Nevertheless, even a grooving-based or slitting-based bending of sheet material has its problems. First, the stresses in bending webs or straps 27, as a result of plastic deformation of the webs and slitting at both ends of webs 27, are substantial and concentrated. For grooving, the stresses on the material behind or on the back side of the groove also are substantial and very concentrated. Thus, failures at webs 27 and/or behind grooves 23 can occur. Moreover, the grooves or slits do not necessarily produce bending of webs 27 directly along bend line 25, and the grooving process is slow and inconsistent, particularly when milling or point cutting V-shaped grooves. Grooving, therefore, is not in widespread commercial use.

As can be seen in FIGS. 1A and 1B, if sheet 21 is slit, as is shown at 23a and/or grooved, as shown at 23b, and then bent, bending webs 27a and 27b will experience plastic deformation and residual stress. For slit 23a, of course, material will be completely removed or severed along the length of the slit. For V-shaped groove 23b, there will be a thin web 29 between groove 23b and the convex outside of the bend, but it also will be plastically deformed and highly stressed. The bend for V-shaped grooving will normally be in a direction closing groove 23b so that the side faces come together, as shown in FIG. 1B. Loading of the bent structure of FIGS. 1A and 1B with a vertical force FV and/or a horizontal force FH will place the bend, with the weakening slits and/or grooves and the plastically deformed straps or webs 27a, 27b, as well as thin web 29, under considerable stress. Failure of the structure will occur at lower force levels than if a non-slitting or non-grooving bending process was used.

Another scheme for sheet slitting to facilitate bending has been employed in the prior art. The slitting technique employed to produce bends, however, was designed primarily to produce visual or decorative effects for a sculptural application. The visual result has been described as “stitching,” and the bends themselves have been structurally reinforced by beams. This stitched sculpture was exhibited at the New York Museum of Modern Art by at least 1998, and the sheet slitting technique is described in Published U.S. Patent Application U.S. 2002/0184936 A1, published on Dec. 12, 2002, (the “Gitlin, et al Application.”). The sculpture is also shown and described in the publication entitled “Office dA” by Contemporary World Architects, pp. 15, 20-35, 2000. FIGS. 2, 2A and 2B of the present drawing show one example of the stitching technique employed.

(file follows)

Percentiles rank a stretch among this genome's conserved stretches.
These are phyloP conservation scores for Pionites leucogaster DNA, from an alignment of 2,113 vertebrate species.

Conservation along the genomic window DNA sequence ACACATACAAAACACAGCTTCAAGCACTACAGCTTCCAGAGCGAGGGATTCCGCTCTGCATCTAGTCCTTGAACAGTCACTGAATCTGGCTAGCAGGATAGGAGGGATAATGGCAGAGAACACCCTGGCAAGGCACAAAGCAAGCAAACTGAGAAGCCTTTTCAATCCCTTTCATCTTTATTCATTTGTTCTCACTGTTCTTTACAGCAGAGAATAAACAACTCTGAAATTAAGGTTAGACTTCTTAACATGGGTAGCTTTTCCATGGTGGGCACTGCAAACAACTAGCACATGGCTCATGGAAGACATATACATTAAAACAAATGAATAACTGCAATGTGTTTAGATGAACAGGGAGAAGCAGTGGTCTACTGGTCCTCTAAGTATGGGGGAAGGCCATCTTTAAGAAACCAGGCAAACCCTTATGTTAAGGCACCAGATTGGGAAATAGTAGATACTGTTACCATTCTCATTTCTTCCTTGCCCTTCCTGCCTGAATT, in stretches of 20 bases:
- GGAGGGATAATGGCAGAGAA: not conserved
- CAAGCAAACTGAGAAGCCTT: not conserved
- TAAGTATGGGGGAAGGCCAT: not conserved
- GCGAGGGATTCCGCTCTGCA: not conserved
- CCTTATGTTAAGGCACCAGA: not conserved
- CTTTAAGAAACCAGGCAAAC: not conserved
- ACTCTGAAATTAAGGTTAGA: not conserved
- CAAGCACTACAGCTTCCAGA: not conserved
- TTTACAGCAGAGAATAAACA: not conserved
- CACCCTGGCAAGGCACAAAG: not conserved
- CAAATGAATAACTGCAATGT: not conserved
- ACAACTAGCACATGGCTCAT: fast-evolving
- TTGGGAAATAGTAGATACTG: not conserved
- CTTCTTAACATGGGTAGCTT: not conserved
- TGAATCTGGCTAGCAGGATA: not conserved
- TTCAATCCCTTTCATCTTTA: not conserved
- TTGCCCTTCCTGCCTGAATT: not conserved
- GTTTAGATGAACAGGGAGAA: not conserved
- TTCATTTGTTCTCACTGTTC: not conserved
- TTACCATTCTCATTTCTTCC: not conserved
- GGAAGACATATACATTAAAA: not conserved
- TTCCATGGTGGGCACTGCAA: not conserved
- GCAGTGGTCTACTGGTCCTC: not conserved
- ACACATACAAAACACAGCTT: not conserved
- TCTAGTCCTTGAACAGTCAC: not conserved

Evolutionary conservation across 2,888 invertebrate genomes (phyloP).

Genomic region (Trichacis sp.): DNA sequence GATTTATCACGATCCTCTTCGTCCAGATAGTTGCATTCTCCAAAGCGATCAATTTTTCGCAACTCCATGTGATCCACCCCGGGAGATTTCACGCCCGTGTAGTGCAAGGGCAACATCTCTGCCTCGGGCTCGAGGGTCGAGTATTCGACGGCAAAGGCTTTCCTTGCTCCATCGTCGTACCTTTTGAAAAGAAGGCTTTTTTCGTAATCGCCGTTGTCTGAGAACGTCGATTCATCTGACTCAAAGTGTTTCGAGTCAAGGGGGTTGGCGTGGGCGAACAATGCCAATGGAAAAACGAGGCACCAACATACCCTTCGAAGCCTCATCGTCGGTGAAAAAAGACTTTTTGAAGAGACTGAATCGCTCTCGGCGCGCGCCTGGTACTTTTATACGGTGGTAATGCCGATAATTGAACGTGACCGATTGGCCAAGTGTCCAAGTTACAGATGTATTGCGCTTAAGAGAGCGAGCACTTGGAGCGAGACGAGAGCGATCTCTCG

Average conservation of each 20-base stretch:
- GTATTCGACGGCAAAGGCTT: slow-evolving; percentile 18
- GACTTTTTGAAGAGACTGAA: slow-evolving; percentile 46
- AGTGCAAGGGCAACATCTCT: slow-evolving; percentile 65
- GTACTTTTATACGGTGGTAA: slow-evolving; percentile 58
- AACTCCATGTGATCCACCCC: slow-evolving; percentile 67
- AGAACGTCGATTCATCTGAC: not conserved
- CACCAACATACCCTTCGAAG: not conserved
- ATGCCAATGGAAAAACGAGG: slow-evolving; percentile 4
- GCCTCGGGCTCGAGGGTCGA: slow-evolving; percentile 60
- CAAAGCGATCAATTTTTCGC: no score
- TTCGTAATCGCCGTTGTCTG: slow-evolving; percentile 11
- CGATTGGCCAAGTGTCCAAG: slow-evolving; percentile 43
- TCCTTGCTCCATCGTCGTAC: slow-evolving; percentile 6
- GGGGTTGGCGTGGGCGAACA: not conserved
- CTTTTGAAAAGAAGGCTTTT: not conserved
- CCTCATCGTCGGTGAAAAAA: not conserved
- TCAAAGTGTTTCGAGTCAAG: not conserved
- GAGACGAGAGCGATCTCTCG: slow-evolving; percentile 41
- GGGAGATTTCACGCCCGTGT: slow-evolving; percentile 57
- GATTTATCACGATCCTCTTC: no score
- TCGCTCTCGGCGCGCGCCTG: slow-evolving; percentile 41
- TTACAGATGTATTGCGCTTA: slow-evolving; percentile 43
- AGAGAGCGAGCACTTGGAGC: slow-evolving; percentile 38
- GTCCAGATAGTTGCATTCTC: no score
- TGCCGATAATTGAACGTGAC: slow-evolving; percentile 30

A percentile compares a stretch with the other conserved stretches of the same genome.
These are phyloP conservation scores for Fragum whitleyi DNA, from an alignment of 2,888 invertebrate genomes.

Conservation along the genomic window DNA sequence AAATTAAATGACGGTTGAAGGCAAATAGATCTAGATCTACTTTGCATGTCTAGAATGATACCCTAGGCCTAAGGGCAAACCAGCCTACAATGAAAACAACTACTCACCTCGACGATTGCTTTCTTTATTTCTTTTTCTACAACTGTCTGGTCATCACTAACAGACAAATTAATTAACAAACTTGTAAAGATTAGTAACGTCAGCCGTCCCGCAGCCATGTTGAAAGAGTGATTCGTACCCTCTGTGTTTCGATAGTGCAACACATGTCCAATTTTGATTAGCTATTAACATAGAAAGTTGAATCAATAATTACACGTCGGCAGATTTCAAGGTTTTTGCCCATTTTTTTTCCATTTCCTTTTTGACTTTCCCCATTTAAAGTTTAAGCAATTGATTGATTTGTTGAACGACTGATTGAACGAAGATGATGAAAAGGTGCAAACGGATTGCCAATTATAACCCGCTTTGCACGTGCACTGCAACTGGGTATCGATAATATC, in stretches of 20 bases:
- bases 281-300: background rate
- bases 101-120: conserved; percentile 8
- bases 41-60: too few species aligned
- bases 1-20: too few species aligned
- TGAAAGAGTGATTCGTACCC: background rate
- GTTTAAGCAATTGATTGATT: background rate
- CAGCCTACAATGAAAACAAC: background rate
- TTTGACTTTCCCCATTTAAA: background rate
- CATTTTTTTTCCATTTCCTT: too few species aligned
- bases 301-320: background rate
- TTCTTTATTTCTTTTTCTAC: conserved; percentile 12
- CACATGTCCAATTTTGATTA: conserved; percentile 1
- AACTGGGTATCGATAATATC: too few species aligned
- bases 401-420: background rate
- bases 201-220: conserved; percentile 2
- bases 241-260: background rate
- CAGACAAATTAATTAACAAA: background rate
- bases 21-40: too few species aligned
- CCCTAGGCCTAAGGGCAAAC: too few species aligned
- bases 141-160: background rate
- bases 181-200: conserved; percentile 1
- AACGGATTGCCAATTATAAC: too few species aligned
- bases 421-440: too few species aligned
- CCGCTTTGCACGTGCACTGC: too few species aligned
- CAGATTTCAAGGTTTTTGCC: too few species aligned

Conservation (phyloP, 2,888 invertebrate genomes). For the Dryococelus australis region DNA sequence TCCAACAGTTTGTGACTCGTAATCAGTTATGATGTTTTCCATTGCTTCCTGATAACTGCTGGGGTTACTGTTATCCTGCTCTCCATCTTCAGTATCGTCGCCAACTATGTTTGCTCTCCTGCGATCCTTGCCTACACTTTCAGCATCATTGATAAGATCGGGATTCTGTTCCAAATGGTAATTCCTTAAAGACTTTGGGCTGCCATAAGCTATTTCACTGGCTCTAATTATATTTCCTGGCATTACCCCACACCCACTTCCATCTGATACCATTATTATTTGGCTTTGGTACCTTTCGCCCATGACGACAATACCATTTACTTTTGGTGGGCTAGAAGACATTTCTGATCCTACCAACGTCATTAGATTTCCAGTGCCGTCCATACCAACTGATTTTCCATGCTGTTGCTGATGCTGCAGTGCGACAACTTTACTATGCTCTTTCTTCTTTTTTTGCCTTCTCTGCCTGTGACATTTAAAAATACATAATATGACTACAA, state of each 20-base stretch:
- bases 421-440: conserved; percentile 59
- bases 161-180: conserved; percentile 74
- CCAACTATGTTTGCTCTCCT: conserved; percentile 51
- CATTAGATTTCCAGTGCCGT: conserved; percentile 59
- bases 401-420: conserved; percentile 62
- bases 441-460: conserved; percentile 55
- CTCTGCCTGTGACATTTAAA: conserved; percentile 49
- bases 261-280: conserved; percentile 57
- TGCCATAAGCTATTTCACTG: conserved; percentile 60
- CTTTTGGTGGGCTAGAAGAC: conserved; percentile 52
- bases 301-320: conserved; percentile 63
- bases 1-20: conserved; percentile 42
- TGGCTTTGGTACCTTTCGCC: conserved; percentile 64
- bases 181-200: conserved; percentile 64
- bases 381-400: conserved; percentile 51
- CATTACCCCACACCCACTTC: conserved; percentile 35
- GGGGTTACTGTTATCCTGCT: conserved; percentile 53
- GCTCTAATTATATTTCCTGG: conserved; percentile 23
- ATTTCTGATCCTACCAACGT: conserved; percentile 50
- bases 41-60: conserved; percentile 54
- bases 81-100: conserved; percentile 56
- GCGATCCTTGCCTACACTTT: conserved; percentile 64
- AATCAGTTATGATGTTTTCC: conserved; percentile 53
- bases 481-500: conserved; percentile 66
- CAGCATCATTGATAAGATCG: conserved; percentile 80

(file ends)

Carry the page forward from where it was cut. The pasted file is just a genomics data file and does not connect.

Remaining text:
One embodiment of the Office dA or Gitlin, et al. Application is shown in FIG. 2. A plurality of slits 31 is formed in a sheet material 32. Slits 31 are linear and offset laterally of each other along opposite sides of a bend line 33. The slits can be seen to longitudinally overlap so as to define what will become bending splines, webs, straps or “stitches” 34 between the overlapped slit ends. FIGS. 2A and 2B show an enlarged side elevation view of one end of one slit in sheet 32, which has been bent along bend line 33 by 90 degrees, and sheet portions 35 and 36 on opposite sides of the bend line are interconnected by the twisted straps or “stitches” 34, which twist or stitch between the 90 degree sheet portions 35, 36. The architects of the New York Museum of Modern Art sculpture recognized that the resulting bend is not structurally very strong, and they have incorporated partially hidden beams welded into the sculpture in the inner vertices of each of the stitched bends.

Since slits 31 are parallel to bend line 33, straps 34, which also have a constant or uniform width dimension, are twisted or plastically deformed in torsion over their length, with the result that at the end of a 90° bend a back side of the strap engages face 38 on the other side of slit 31 at position 37. Such engagement lifts sheet portion 35 up away from face 38 on sheet portion 36, as well as trying to open end 40 of the slit and producing further stress at the slit end. The result of the twisting of straps 34 and the lifting at the end of the bend is a gap, G, over the length of slit 31 between sheet portion 35 and face 38. Twisted straps or stitches 34 force sheet portion 35 off of face 38 and stress both slit ends 40 (only one slit end 40 is shown but the same stress would occur at the other slit end 40 of the slip 31 shown in FIGS. 2A and 2B).

Gaps G are produced at each slit 31 along the length of bend line 33 on alternative sides of the bend line. Thus, at each slit a sheet portion is forced away from contact with a slit-defining face instead of being pulled into contact with, and thus full support by, the face.

Moreover, and very importantly, the slitting configuration of FIG. 2 stresses each of straps 34 to a very high degree. As the strap length is increased (the length of overlap between the ends of slits 31) to attempt to reduce the stress from twisting along the strap length, the force trying to resiliently pull or clamp a sheet portion against an opposing face reduces. Conversely, as strap length 34 is decreased, twisting forms micro tears in the constant width straps with resultant stress risers, and the general condition of the twisted straps is that they are overstressed. This tends to compromise the strength of the bend and leaves a non-load bearing bend.